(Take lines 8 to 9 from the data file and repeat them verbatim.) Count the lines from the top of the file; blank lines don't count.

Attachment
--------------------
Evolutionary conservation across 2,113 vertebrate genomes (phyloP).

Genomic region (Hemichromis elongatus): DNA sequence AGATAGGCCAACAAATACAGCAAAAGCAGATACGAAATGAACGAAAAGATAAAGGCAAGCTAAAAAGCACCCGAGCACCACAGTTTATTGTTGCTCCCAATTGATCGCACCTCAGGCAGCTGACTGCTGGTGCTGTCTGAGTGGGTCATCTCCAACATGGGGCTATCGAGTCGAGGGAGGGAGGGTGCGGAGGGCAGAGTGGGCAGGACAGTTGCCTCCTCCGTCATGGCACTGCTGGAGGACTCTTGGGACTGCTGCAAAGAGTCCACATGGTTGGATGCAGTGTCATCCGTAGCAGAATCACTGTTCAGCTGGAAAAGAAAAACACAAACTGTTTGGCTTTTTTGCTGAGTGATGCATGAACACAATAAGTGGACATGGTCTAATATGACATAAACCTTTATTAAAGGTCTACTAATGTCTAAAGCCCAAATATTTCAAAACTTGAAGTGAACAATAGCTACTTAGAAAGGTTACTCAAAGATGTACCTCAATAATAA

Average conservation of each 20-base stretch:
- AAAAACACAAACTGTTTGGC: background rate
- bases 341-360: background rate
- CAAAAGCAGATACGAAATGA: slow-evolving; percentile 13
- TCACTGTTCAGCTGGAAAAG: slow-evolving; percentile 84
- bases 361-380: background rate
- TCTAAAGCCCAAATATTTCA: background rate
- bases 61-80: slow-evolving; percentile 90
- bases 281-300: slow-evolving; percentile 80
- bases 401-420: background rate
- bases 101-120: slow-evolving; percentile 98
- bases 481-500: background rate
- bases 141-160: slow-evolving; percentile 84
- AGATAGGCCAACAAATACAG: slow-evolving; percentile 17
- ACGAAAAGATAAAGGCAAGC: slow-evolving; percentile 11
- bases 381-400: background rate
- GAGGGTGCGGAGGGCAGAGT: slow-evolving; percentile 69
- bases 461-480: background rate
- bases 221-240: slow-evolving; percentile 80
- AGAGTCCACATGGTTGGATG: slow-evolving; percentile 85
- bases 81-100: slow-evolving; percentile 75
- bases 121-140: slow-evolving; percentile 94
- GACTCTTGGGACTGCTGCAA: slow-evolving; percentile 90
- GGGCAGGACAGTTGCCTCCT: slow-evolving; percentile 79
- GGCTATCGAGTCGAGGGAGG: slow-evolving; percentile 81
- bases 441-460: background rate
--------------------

- bases 361-380: background rate
- TCTAAAGCCCAAATATTTCA: background rate